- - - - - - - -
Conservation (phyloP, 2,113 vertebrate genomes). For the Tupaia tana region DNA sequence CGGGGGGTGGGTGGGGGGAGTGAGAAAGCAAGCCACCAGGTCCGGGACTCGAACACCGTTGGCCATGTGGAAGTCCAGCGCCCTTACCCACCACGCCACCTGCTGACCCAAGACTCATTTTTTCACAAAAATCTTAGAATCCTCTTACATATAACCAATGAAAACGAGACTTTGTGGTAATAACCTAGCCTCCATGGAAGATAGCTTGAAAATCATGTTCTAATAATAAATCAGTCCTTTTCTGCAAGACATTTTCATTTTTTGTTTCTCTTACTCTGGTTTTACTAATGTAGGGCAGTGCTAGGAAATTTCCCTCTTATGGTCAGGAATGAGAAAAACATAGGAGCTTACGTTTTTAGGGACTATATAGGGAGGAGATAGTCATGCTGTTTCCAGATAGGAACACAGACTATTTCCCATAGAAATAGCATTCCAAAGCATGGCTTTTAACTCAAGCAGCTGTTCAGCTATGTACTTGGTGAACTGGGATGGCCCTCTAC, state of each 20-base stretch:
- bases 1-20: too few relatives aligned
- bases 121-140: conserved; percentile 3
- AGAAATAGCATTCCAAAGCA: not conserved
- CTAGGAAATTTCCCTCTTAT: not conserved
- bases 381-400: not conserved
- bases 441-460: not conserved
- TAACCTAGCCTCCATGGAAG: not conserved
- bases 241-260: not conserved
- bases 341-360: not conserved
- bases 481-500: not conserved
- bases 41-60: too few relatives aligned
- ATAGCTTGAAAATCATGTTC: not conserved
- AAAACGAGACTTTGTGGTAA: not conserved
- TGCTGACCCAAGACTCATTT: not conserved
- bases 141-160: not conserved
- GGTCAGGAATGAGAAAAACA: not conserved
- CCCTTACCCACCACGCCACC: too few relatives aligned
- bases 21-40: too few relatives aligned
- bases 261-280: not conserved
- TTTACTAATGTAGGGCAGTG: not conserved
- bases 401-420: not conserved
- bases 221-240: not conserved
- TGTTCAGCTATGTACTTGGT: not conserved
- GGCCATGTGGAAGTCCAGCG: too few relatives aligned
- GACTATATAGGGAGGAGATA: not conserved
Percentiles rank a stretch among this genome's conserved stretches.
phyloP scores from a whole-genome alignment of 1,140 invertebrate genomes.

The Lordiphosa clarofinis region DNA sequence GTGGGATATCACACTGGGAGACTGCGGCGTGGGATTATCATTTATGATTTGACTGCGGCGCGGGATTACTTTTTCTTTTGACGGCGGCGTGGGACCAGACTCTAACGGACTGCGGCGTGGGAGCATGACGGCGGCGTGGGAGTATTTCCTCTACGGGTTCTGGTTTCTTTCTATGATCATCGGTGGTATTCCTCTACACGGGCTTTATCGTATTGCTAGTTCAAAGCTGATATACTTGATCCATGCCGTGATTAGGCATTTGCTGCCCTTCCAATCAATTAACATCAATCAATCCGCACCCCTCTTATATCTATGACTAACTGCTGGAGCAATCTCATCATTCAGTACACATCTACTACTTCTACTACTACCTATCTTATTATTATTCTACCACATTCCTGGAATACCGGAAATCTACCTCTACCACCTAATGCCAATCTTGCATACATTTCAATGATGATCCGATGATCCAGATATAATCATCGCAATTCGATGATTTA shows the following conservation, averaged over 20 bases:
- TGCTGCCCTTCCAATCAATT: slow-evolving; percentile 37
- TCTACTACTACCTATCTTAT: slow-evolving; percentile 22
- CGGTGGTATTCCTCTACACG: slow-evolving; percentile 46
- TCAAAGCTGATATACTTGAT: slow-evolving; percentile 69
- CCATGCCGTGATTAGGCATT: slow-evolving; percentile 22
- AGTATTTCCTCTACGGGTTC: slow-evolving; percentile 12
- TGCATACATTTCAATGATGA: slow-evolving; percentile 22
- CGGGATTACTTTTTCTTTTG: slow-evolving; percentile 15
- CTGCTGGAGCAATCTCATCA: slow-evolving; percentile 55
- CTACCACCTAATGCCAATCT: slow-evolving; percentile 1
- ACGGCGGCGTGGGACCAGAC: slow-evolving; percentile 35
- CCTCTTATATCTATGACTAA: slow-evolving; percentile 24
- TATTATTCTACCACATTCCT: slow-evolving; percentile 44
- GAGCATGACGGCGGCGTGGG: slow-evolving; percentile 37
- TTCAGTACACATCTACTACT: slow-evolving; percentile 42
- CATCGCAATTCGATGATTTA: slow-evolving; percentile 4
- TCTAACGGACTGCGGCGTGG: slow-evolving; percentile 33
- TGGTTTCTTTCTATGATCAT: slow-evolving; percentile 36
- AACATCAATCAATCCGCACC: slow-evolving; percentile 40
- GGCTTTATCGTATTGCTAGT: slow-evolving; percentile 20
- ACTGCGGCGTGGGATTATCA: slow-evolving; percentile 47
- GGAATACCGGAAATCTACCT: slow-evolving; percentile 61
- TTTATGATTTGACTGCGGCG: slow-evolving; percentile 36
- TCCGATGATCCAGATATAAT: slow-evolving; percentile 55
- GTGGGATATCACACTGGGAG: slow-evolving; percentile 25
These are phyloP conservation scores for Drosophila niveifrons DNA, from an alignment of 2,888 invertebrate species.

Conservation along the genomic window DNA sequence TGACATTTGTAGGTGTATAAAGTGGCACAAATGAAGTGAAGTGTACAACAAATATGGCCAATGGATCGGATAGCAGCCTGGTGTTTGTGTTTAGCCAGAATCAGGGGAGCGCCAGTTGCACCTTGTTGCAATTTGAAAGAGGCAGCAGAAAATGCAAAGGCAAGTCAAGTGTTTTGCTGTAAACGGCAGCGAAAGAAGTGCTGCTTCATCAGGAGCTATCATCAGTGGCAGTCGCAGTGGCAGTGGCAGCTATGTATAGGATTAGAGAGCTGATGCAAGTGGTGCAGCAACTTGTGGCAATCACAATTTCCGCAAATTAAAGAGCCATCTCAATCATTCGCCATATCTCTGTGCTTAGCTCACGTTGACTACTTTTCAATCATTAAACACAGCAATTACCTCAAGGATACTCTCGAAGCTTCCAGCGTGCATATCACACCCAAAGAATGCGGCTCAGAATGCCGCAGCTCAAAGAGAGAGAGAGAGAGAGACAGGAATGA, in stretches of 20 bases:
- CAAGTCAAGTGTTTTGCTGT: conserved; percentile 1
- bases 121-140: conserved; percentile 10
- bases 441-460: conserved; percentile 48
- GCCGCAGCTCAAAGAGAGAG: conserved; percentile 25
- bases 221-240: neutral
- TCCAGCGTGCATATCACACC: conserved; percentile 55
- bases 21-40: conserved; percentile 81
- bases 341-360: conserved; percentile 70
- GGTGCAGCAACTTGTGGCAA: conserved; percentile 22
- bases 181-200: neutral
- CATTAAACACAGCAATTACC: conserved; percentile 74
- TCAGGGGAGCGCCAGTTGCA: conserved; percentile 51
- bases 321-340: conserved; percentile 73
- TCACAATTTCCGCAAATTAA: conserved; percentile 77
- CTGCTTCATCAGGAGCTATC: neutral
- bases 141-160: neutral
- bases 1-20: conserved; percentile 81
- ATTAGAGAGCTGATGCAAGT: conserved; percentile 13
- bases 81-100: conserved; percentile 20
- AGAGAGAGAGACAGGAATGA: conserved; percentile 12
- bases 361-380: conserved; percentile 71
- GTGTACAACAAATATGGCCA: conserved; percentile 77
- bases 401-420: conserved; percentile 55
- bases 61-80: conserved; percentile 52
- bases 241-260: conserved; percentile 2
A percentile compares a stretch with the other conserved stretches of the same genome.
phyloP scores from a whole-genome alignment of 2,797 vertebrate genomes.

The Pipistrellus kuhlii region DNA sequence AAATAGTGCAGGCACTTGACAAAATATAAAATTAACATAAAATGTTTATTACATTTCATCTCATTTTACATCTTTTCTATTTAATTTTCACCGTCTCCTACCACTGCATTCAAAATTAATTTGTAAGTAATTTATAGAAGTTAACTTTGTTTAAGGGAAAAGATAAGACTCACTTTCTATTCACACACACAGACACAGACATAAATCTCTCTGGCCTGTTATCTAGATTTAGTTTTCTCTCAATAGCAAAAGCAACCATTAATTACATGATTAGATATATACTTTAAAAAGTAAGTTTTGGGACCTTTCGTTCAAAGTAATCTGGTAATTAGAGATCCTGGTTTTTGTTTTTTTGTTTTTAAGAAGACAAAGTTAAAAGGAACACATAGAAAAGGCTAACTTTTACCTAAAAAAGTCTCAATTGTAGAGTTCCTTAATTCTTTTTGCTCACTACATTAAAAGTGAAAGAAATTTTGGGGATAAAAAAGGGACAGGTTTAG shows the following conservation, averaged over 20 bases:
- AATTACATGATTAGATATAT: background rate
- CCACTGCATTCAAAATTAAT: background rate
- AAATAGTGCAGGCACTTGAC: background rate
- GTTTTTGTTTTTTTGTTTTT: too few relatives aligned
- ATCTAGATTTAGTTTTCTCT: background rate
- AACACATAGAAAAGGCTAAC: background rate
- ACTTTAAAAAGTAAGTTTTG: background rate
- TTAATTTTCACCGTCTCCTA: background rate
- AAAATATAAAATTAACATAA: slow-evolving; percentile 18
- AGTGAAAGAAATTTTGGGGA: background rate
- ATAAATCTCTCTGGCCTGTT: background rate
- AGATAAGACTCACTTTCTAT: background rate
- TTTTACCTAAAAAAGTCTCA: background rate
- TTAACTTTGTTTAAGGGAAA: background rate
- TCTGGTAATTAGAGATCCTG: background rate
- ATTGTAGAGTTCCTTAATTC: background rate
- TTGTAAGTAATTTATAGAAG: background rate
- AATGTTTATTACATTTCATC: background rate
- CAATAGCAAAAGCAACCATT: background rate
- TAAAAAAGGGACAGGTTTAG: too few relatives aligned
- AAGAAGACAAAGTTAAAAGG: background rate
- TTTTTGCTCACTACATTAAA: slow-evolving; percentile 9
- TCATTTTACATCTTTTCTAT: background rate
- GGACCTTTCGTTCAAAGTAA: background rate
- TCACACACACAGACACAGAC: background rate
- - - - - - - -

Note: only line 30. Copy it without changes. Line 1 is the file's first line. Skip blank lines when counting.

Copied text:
- TGCTGCCCTTCCAATCAATT: slow-evolving; percentile 37